With It Takes a Nation of Millions to Hold Us Back, released in 1988, just the time period about which Betts writes, Public Enemy intended to make a socially engaged work of art. Betts’s book, too, is certainly political, invoking and excoriating the Republican president in its title and addressing profound issues such as racism, the war on drugs, and the mass incarceration of black men. You could say Betts’s book bears witness. Carolyn Forché, who coined the term “poetry of witness,” would call poems such as Betts’s “poems as evidence.” In fact, in prison, as a recent article in The Huffington Post notes, Betts “called himself Shahid. ‘I thought that was perfect. I was in a situation where I was seeing things that I never had any expectation of seeing. That’s what writers do. They pay witness to the world.’”
With his book, Betts gives us an inside view of the epidemic of incarceration and the tragedy of poor children who fall through the cracks. He asserts:
[...] there is a secret to why the small boy
can step into the street & no one notices
as it swallows him whole, a mathematics
for the hold that Newports have on men
struggling with child support & probation.
Not many other contemporary American poets know these men and boys as intimately or write as eloquently about them. Of a fight in a neighborhood school, Betts observes,
[...] & fuck it
all as the mob of students and teachers
watching wonder what we hunger for
in the center of this ghetto.
The tricky syntax and the density of a phrase like “watching wonder what we hunger for” make us read several times to understand the multiple meanings a situation might carry.
Betts keeps us on our toes and specifies his grievances. He indicts de facto segregation and “decades of racist housing / policies.” He connects the violence he’s experienced not only to hateful policies of the 20th Century, but also to slavery, using words to apply to his shackles such as “coffle,” meaning slaves fastened together. Elsewhere Betts puts prison vernacular in his verse, words such as “bid” (prison sentence), “twenty sac” (bag of weed), and “sally port” (controlled entrance). By situating this vernacular in a book that draws inspiration from epic poetry, Betts repositions the language of the streets.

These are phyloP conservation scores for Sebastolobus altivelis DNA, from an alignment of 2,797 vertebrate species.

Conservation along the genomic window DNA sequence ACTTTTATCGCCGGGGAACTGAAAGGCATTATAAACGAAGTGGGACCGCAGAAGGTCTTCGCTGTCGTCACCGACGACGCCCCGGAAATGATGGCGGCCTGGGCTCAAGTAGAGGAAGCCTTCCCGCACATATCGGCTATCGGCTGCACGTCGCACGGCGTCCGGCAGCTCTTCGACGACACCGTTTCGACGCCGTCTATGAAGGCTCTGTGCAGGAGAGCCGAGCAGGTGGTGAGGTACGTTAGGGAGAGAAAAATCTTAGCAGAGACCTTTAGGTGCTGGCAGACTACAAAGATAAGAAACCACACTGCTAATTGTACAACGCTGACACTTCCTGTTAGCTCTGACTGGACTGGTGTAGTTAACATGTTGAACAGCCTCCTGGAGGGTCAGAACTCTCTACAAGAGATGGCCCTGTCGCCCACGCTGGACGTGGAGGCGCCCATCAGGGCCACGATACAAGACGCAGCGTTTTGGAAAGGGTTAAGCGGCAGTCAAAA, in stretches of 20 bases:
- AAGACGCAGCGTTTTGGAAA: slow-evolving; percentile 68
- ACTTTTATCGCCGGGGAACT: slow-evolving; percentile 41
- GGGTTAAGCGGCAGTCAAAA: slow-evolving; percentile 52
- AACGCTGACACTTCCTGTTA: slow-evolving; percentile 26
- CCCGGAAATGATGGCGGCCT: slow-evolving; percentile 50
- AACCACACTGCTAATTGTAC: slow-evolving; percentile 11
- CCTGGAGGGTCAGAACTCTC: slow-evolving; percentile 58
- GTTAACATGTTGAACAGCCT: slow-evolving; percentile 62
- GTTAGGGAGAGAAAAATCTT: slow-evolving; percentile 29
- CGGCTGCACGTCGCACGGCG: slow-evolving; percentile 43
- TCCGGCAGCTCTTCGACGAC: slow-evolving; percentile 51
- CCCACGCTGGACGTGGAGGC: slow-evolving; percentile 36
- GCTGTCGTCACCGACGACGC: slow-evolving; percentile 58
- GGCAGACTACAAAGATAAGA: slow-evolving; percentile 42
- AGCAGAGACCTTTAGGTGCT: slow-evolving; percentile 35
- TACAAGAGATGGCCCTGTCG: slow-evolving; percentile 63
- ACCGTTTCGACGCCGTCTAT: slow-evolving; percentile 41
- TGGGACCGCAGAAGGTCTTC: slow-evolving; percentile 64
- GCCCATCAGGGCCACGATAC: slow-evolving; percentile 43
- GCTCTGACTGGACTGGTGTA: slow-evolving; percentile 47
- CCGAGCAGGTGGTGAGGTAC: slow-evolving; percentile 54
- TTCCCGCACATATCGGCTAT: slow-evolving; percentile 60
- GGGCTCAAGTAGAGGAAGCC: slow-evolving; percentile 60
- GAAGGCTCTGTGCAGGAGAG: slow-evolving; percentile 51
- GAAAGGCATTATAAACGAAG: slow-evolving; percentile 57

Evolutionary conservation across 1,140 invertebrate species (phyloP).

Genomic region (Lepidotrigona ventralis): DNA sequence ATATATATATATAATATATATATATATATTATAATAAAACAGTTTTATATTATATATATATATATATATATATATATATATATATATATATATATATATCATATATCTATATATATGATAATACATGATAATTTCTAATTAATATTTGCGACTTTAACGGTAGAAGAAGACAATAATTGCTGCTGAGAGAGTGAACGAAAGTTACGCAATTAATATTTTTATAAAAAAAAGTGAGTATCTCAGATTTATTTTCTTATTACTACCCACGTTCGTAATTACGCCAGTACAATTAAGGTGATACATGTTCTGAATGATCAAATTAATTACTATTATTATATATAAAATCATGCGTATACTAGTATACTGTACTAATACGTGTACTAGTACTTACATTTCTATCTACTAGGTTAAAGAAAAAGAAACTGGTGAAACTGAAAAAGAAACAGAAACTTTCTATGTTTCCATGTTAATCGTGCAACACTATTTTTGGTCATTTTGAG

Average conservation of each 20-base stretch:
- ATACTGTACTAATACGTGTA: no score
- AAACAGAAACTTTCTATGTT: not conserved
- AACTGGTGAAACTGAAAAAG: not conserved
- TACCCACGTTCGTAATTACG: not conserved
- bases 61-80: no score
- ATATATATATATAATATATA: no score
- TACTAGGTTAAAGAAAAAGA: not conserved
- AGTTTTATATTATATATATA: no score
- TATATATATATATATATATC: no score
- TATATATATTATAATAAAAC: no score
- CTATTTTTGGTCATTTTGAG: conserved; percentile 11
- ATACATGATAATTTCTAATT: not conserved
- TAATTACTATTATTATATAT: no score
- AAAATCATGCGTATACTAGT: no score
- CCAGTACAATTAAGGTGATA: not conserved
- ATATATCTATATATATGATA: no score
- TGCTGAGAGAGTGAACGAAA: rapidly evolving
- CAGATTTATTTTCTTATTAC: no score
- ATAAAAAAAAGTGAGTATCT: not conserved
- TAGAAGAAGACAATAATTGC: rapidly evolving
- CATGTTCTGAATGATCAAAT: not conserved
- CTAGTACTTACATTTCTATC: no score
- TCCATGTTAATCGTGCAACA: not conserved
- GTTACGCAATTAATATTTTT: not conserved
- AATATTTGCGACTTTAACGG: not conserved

Betts’s epic shares with such war stories as Beowulf grisly battles and copious bloodshed. Betts tells of gunshot wounds and the ravages of crack cocaine. After riding a “caravan to hell,” all he wanted was “his body whole.” At one point in his ancient tale, Beowulf contradicts Unferth, who doubts his strength. Speaking of his exhausting but successful attempts to vanquish sea monsters, Beowulf notes, “Often, for undaunted courage, / fate spares the man it has not already marked.” Fate seemed to have marked Dwayne Betts, but with courage he transformed those markings.
What's so bad about fitting in? Why does contemporary architecture often stand in opposition to its own build environment? I sat down with Steven Semes, the director of historical preservation at Notre Dame, to discuss these issues and more as he advocates for an "architecture of place" over the Zeitgeist of an "architecture of time." This fascinating online discussion is a first (for me!), available here in both video and audio formats.